Facebook must face class action over face-tagging in photos: judge

Gladys Abbott
April 17, 2018

The judge also noted that there is enough evidence to suggest that Facebook violated the Illinois Biometric Information Privacy Act (BIPA), enacted in 2008, which forbids companies from profiting from a person's biometric information. It's a hot-button issue, as sweeping new European Union privacy legislation requires Facebook and other tech companies to get explicit permission for using the technology.

As Techradar put into perspective, there are 36.38 million people who have deleted the mobile app and 19.26 million who have deleted their accounts out of the 214 million total Facebook users in the US.

Jennifer Cobbe, a tech law researcher at the University of Cambridge, shared screenshots of the prompts on her Twitter page. The social network turned off facial recognition in Europe in 2012, the website says. The feature which is not available to users in most countries, can be turned off in settings for users in the United States. Only when they click "Continue" on that are they given a binary option: "Allow Facebook to recognise me in photos or videos" or "Don't allow Facebook to recognise me in photos and videos".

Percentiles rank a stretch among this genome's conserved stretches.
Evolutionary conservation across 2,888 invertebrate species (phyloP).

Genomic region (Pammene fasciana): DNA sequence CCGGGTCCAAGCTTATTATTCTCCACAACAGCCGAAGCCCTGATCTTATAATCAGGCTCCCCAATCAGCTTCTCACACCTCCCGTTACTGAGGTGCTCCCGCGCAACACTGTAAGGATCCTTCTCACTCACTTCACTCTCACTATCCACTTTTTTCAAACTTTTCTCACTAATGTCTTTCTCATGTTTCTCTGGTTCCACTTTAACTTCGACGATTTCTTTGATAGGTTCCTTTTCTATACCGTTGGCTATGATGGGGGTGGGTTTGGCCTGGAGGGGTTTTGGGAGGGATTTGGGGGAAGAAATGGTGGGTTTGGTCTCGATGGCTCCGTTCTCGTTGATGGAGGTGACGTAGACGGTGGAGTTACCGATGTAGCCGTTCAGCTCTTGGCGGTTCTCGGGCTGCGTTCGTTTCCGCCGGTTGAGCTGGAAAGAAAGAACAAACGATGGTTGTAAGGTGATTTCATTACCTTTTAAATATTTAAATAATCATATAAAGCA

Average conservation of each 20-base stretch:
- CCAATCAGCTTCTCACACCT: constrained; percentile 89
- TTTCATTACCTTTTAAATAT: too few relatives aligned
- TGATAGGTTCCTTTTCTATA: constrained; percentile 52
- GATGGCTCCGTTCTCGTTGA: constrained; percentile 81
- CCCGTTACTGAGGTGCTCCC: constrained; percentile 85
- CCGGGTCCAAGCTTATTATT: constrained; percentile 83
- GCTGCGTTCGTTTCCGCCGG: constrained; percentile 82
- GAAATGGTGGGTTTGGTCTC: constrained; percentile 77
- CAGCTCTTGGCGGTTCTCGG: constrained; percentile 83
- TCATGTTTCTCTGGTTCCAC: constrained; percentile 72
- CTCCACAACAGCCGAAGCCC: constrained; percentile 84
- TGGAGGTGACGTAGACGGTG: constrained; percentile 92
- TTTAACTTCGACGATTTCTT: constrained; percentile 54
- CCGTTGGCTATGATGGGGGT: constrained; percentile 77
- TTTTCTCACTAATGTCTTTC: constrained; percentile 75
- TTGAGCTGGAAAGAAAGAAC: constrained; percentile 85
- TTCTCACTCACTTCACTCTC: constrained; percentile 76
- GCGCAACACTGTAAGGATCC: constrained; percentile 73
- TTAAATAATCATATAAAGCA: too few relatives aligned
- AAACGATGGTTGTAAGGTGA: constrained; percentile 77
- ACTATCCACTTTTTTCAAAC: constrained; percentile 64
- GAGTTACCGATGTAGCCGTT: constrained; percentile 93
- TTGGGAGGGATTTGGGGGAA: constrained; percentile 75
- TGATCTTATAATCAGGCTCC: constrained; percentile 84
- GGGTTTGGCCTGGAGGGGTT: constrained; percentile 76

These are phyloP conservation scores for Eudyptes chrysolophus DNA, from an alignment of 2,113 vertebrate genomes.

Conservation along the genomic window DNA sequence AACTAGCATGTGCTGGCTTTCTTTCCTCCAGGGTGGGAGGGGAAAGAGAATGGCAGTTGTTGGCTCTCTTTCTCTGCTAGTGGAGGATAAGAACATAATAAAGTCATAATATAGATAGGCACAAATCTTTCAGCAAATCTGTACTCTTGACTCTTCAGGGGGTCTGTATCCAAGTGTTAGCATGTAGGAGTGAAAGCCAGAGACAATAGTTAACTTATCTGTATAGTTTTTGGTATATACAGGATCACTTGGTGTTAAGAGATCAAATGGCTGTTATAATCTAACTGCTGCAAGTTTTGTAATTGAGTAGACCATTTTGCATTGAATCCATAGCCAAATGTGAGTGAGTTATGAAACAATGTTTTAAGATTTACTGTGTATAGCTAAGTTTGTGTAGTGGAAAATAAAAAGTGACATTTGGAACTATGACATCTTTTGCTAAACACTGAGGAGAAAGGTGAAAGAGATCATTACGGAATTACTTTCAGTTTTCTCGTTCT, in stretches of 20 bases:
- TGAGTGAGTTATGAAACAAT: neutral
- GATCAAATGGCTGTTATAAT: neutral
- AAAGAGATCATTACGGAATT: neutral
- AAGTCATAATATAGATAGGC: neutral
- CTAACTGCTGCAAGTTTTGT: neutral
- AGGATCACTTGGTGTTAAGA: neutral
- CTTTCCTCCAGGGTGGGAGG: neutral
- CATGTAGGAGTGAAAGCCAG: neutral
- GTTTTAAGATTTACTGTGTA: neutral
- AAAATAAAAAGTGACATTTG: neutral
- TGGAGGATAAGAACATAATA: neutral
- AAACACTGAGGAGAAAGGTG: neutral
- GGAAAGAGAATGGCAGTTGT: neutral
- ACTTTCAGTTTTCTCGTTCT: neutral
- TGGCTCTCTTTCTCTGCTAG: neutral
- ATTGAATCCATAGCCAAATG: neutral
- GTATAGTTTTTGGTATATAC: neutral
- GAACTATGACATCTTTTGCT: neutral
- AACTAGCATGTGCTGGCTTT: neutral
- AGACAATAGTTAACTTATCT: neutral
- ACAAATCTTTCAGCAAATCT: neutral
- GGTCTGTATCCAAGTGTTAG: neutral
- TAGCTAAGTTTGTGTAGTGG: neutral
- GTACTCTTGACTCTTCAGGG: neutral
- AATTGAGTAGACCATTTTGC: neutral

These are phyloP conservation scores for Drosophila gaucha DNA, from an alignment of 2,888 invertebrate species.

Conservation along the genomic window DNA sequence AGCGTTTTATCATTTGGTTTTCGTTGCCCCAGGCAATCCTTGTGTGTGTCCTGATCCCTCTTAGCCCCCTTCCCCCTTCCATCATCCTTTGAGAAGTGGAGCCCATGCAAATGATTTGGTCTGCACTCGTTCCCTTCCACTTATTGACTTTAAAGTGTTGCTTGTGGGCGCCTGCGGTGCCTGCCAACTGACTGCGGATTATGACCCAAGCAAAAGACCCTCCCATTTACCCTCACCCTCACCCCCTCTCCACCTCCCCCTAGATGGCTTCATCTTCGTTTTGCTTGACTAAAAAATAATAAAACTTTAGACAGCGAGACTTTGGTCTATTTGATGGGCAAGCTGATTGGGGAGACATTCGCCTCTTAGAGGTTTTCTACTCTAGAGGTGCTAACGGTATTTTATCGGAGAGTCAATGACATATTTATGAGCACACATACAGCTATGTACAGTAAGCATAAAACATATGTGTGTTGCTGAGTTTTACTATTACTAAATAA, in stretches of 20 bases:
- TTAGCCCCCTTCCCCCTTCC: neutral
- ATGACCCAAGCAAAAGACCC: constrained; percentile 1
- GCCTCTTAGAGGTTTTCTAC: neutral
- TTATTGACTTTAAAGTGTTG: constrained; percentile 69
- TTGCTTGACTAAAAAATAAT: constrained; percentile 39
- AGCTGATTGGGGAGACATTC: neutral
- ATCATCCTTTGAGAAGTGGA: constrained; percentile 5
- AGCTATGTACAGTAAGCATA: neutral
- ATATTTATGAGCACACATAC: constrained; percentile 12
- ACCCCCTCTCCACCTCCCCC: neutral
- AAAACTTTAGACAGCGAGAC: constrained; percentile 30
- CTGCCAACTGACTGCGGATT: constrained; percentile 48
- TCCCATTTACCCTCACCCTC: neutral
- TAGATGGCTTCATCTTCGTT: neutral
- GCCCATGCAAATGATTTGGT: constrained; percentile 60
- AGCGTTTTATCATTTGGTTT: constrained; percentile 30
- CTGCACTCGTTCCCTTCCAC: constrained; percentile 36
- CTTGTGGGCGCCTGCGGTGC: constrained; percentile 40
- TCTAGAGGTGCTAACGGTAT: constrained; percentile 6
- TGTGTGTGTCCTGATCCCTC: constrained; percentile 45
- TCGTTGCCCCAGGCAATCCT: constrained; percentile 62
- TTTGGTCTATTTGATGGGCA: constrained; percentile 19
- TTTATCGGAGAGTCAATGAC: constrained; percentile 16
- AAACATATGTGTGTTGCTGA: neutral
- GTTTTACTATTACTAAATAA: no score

The lawsuit was originally filed in mid-2015 but has been repeatedly kicked down the road with Facebook attempting to have the case dismissed.

On May 25, GDPR (General Data Protection Regulation) will come into effect. The idea was that it would make it easier for users to tag their friends in photos, although it seems that not everyone necessarily appreciates the convenience that the feature offers.

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This is not the first time Facebook has been under fire for their facial recognition technology. "By using facial recognition", she wrote.

The class of people in question is made up of Facebook users "in IL for whom Facebook created and stored a face template after 7 June 2011", according to the court order. You can't even escape this by not having Facebook.

The outcome of the case hinges on a law in IL called the Biometric Information Privacy Act that prevents private entities from storing a person's biometrics information without their explicit consent, says Alphr.

Facebook issued a statement saying it continued to believe that the lawsuit has no merit.

The new feature in the location-based app, which has 30 million-plus user base, would be launch on Tuesday, Wired reported late on Monday. "We also provided information about improved privacy controls and details about how our services work".

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